- The Washington Times - Friday, February 9, 2001

There are animal celebrities. And there are celebrities, perhaps, who behave like animals.

Now there is a new take on such matters: animals who look like celebrities. The clarion call of Hollywood has sounded.

Universal Studios is seriously searching for those who believe their pet resembles someone famous, all for a new video about the phenomenon. Auditions will be held in Los Angeles on Wednesday.

"The response is really pretty good," said Universal spokesman Eliot Sekuler yesterday.

"We have a Dalmatian who looks like Marilyn Monroe, a terrier and a bulldog who look like Jack Nicholson, a greyhound version of Calista Flockhart. And then another terrier who looks like Tom Hanks in 'Castaway,' " he continued.

Dogs, apparently, are more star struck than cats.

"Not so many felines, maybe two, and probably because dogs seem to have more variety in their faces," Mr. Sekuler explained. "Listen, Washington is always accusing Hollywood of going to the dogs. Now, we're going to accommodate them."

The video itself is part of a new partnership between the studio and Animal Planet, a cable channel that features all animals, all the time.

"What could be a better combination? Pets and movie stars," noted channel spokesman Matt Katsive. "Besides, this kind of talent doesn't ask for their own trailer on the set."

They may get it anyway.

"Whoever wins the audition gets star treatment," said Universal's Mr. Sekuler. "Dressing room, makeup the works."

Which is, in reality, a serious consideration. The American Humane Association (AHA) monitors some 800 movie productions a year to ensure that all creatures great or small are not stressed during film shoots. In California, the group's officers are licensed as law enforcement officers and can write a citation or arrest the perpetrators on the spot.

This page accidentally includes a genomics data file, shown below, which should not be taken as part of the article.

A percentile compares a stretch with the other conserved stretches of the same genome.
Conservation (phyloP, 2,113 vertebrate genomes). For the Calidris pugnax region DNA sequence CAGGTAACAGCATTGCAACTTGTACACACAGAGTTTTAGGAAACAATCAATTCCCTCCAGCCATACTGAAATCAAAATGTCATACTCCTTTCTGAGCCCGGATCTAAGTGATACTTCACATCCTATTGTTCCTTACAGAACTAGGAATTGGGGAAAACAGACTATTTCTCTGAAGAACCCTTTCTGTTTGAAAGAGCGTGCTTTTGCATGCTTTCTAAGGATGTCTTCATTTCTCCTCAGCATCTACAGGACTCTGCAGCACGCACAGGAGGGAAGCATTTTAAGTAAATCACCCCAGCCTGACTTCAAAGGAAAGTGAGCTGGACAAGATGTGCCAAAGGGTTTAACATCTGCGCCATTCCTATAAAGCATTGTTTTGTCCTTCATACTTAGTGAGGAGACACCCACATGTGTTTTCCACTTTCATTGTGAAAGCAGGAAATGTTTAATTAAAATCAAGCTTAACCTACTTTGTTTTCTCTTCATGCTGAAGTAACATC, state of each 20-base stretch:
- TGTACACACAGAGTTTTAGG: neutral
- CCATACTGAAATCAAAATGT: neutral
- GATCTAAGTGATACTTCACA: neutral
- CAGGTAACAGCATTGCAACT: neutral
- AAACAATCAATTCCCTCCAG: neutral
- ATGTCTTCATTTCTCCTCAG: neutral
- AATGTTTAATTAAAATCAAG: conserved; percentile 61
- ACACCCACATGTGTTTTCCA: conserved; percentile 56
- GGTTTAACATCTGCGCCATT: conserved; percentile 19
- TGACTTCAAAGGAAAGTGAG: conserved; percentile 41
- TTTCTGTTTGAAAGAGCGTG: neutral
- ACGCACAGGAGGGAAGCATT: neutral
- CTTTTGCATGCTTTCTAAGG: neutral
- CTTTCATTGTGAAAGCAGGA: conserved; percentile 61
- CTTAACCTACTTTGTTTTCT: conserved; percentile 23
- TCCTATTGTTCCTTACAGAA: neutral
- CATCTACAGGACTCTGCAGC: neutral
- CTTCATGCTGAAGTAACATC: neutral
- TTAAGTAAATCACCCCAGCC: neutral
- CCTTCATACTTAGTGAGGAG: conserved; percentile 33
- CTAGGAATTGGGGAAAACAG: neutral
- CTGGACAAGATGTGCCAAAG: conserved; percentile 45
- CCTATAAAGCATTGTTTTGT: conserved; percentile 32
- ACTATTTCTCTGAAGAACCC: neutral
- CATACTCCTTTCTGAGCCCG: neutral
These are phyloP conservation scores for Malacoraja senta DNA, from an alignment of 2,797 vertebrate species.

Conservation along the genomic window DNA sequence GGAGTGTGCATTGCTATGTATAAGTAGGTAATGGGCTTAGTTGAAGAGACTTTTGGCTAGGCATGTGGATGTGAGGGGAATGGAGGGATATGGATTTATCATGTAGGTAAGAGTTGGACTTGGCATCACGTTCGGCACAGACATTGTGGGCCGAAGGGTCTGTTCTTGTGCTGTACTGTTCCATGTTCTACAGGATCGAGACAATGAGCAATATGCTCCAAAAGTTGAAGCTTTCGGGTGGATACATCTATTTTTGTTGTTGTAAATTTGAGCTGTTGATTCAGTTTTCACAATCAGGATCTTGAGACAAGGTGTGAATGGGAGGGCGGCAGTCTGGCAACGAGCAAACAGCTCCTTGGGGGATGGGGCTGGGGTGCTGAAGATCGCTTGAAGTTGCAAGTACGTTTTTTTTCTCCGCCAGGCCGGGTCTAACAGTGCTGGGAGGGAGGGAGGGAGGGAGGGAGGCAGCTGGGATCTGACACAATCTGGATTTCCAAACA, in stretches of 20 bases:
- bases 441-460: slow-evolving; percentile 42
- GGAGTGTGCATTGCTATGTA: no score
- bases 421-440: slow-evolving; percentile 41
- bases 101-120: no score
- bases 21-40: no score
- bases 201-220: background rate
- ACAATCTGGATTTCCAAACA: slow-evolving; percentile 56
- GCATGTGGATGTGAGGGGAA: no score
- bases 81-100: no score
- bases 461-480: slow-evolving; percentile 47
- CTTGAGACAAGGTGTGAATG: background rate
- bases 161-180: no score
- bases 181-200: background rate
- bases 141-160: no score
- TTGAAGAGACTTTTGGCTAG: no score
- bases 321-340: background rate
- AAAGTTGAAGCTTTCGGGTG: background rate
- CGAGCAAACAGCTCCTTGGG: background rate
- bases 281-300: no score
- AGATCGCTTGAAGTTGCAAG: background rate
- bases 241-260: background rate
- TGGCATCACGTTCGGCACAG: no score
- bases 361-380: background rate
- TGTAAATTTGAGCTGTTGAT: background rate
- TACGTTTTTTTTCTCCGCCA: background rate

Last year, the AHA received countless calls about a dot-com television spot that featured gerbils thrown against a wall.

"Answering the gerbils calls became my life's work," said spokeswoman Karen Rosa. "It let everyone know the gerbils were props."

And while Universal's casting call is for amateurs, the animal acting business is alive and kicking. Several agencies specialize in placing furred and feathered thespians in commercials and films.

Atlanta-based Animal Actors International has five offices around the country, catering, they say, to "new talents interested in animal acting." A current audition, in fact, calls for "mixed dogs who can bark on command."

Hollywood Animals, an agency that manages the affairs of elephants, monkeys, bears and other fauna, notes at its Web site (www.hollywoodanimals.com), "our animals all have doubles that can work as backup."

Meanwhile, the notion of animals with Tinseltown charisma holds a peculiar cachet to many.

Last year, British radio personality Danny Baker devoted a show to listeners convinced their pets looked famous. A Shih Tzu named "Izzy" so resembled Warren Beatty that his photo "is in the window of local shops," a production advisory noted. A cat named "Sinead" was a dead ringer for cartoon character Marge Simpson, complete with "boggly eyes and a protruding mass of hair."

"It is not unfeasible that we would get a call for an animal celebrity look-alike," said a spokesman for Lookalikes-USA, a Massachusetts-based casting company. "The field is always expanding."

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